Stop ignoring the delivery pipeline

There is nothing more to say. Yes, security has a gatekeeping role but it still does not mean we are an ivory tower in the organization. We, as security professionals, want to have insight and ability to respond adequately and this is not done by gatekeeping only. We need a hands-on approach. If you are ignoring the delivery pipeline you don’t have a hands-on approach. It means you might be more burden than an asset.

Lack of talent

This was a one-voice response from CEO’s, CISO’s, HR and consulting friends. There. Are. No. People. We are spending so much money on the cafeteria system, HR, employer branding and bonuses and nothing. I did a little experiment. I downloaded job ads from the company websites of my respondents. And then I sent it to them with the question, if they know someone who fits these descriptions. Few quotations:

I do not know unicorns.

Jesus died 2000 years ago.

Sorry, I already have a job in 10 years if I will be studying for 10 hours a day.

These are the three funniest responses. What was not so funny (at least for my peers, I had a good laugh) was letting them know I took job descriptions from their corporate websites.

How to win talents?

Don’t win talents. Grow people. Take a developer and train him or her for the AppSec role. Take sysadmin and teach him how to be a threat hunter. We all should stop looking for unicorns. If the military can take Average Joe and make him skilled enough to not die on the battlefield (this is your organization), be able to use weapons and operate heavy machinery (this is your tooling), we can do it too. But first, maybe stop looking for 10x engineers, create a training program and at least know whether you are looking for a generalist or specialist and team leader or individual contributor.


Over the last few years, I started to look at security as a subset of quality. Good product (or organization, company, whatever you are doing) must be secure to have good quality. To achieve quality, you need to have a roadmap – to know where are you going and prioritize to differentiate what is important and what can be omitted (what does not add to quality).

This sounds very simple and it should be project management 101, but I did not see this in almost any organization. Mostly, security was overwhelmed by repetitive tasks (see vulnerability scanning), checklists for compliance or investigating “incidents” in SIEM. I usually ask how is the security department going to look in two years, what tools and processes will be in place, about education, I either did not get any answer or super long wishlist without priorities. Both are wrong.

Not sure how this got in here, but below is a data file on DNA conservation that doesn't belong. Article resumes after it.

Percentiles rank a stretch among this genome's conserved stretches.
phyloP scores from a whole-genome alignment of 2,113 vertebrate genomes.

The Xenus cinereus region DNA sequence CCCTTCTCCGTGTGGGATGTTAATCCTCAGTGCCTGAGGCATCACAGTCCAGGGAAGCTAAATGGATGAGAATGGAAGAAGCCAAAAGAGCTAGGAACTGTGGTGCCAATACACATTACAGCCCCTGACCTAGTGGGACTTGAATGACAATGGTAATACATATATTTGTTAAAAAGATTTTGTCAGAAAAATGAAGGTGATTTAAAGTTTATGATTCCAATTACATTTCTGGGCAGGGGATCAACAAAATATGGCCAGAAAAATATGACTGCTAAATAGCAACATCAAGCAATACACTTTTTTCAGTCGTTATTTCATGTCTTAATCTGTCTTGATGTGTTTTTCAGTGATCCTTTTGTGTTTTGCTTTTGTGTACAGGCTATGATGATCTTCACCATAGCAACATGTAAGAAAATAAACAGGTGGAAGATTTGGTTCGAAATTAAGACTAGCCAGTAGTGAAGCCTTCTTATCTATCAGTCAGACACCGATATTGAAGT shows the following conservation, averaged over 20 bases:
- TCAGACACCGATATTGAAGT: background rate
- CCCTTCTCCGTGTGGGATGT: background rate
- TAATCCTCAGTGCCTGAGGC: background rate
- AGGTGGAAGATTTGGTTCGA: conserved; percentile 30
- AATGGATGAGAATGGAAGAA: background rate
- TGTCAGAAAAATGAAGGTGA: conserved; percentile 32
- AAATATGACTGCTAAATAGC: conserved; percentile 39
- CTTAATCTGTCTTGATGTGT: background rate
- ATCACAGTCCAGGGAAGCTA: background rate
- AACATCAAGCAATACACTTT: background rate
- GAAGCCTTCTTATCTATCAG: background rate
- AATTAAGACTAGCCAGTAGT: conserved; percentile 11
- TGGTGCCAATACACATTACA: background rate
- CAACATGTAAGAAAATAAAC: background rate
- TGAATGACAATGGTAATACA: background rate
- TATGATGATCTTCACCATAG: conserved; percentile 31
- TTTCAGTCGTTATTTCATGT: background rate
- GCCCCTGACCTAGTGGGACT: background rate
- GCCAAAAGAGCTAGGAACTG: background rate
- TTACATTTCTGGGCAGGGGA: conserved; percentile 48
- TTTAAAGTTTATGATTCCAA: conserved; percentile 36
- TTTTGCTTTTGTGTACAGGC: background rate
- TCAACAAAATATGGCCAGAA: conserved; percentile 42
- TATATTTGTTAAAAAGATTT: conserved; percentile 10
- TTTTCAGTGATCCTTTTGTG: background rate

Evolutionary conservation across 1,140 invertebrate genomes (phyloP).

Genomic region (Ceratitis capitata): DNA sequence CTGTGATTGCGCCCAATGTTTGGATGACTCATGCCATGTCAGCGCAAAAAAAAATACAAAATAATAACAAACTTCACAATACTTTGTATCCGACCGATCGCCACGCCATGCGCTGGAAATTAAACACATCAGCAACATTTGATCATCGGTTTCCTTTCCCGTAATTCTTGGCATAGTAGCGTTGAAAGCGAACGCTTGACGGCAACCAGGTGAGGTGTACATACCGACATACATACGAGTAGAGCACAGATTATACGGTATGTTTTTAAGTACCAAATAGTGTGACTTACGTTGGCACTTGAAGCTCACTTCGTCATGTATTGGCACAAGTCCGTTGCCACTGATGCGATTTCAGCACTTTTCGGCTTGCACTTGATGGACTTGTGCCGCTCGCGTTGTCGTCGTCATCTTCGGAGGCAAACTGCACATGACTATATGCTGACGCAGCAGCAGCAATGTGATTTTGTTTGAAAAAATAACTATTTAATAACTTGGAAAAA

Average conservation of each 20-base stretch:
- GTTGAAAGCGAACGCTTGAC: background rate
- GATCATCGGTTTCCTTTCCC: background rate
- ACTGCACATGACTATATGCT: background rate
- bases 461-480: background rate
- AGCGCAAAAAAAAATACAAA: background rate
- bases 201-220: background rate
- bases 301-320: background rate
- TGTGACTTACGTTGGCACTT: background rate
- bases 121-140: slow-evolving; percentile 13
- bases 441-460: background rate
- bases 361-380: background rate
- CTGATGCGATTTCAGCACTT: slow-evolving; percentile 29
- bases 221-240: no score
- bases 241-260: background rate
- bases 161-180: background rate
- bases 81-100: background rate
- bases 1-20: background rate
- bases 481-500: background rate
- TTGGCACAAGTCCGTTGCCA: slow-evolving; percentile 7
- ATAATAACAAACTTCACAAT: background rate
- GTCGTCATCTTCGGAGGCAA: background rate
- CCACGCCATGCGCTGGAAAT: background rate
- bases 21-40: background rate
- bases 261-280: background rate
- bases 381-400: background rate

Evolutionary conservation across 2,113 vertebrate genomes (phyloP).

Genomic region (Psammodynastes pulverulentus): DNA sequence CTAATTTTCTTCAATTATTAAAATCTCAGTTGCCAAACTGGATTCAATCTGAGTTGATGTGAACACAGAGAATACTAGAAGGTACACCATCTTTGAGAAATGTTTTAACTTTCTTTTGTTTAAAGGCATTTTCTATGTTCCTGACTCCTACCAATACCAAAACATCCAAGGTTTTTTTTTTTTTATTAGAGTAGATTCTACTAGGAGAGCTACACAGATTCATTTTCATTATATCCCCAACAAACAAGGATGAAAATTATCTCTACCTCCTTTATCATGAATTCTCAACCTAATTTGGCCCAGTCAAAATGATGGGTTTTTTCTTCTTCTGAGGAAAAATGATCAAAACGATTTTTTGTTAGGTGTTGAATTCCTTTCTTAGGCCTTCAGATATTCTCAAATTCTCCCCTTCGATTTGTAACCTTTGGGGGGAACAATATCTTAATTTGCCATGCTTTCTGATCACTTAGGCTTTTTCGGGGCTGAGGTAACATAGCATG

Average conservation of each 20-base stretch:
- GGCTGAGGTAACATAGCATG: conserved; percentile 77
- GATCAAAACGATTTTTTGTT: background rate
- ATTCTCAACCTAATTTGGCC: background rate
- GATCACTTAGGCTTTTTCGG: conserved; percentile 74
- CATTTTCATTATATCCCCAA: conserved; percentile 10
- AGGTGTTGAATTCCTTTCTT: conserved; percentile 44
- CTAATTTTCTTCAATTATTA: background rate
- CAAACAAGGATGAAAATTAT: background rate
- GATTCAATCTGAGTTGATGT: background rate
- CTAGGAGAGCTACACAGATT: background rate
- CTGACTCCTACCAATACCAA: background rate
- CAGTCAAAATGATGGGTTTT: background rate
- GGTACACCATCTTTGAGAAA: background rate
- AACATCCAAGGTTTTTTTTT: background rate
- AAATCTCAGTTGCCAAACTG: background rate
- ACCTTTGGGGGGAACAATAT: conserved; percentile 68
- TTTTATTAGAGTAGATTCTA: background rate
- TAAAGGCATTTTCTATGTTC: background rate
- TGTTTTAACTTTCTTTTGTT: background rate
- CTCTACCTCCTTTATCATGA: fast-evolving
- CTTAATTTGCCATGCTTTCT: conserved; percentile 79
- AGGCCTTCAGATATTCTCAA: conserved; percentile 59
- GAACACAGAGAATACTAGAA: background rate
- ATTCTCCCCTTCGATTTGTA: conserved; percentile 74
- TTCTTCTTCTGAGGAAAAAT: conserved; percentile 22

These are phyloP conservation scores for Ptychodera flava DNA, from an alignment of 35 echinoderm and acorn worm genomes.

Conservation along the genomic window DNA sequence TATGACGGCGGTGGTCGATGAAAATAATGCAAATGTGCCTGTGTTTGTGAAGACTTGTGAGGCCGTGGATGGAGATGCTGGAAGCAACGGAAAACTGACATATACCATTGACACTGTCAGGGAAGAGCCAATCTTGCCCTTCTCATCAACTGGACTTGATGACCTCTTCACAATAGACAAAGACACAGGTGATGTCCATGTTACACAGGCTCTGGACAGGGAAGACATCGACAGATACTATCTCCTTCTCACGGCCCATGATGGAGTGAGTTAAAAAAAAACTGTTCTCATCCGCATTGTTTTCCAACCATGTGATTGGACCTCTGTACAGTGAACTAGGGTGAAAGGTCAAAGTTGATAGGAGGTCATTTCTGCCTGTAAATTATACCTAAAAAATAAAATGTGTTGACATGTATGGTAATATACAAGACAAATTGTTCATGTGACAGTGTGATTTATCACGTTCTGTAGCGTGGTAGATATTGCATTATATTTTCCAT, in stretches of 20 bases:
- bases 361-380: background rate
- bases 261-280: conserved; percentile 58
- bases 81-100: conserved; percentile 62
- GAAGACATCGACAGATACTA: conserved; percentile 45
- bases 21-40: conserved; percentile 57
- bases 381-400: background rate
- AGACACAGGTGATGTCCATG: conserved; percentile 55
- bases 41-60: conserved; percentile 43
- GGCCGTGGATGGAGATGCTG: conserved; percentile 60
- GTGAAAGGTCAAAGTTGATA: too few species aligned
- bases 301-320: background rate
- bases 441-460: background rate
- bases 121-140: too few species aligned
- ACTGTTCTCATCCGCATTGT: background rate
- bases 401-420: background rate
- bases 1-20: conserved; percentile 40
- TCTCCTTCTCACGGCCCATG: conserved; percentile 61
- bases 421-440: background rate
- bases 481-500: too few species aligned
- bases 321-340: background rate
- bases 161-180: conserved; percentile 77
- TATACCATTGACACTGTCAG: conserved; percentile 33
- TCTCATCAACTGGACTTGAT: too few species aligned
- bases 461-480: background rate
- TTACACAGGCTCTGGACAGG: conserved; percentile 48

How to prioritize?

This is not rocket science but still, I do not see it implemented often. CSO or CISO should know the business goals of the organization they are securing. I was very surprised when CISO of the company I worked with was not informed about the acquisition and was only told they will be merging codebases to integrate products. 

And at the same time, most of the product or CEO guys I asked could not tell a security roadmap for their organization. This means you are making each other job harder. Take a look from their side – they do not know your expectations. If you come with a request they will default to No. 

Either, the group I asked is so advanced they could just operate and there are no fixes needed or there is a communication problem.

Do you have a security roadmap you can share with your peers and superiors?


These were six most often mentioned issues with security and helped me to see through my blind spots. I did not realize our tools are so unfriendly, our communication is unclear, we do not know how to prioritize and present priorities. That problem with people might be a problem with our unrealistic expectations. I hope my colleagues, peers, and friends will not block my number and mail. Because I am going to compile feedback we all should ask for.

What are your thoughts? Agree or disagree?

Jozef Mareš, founder and security expert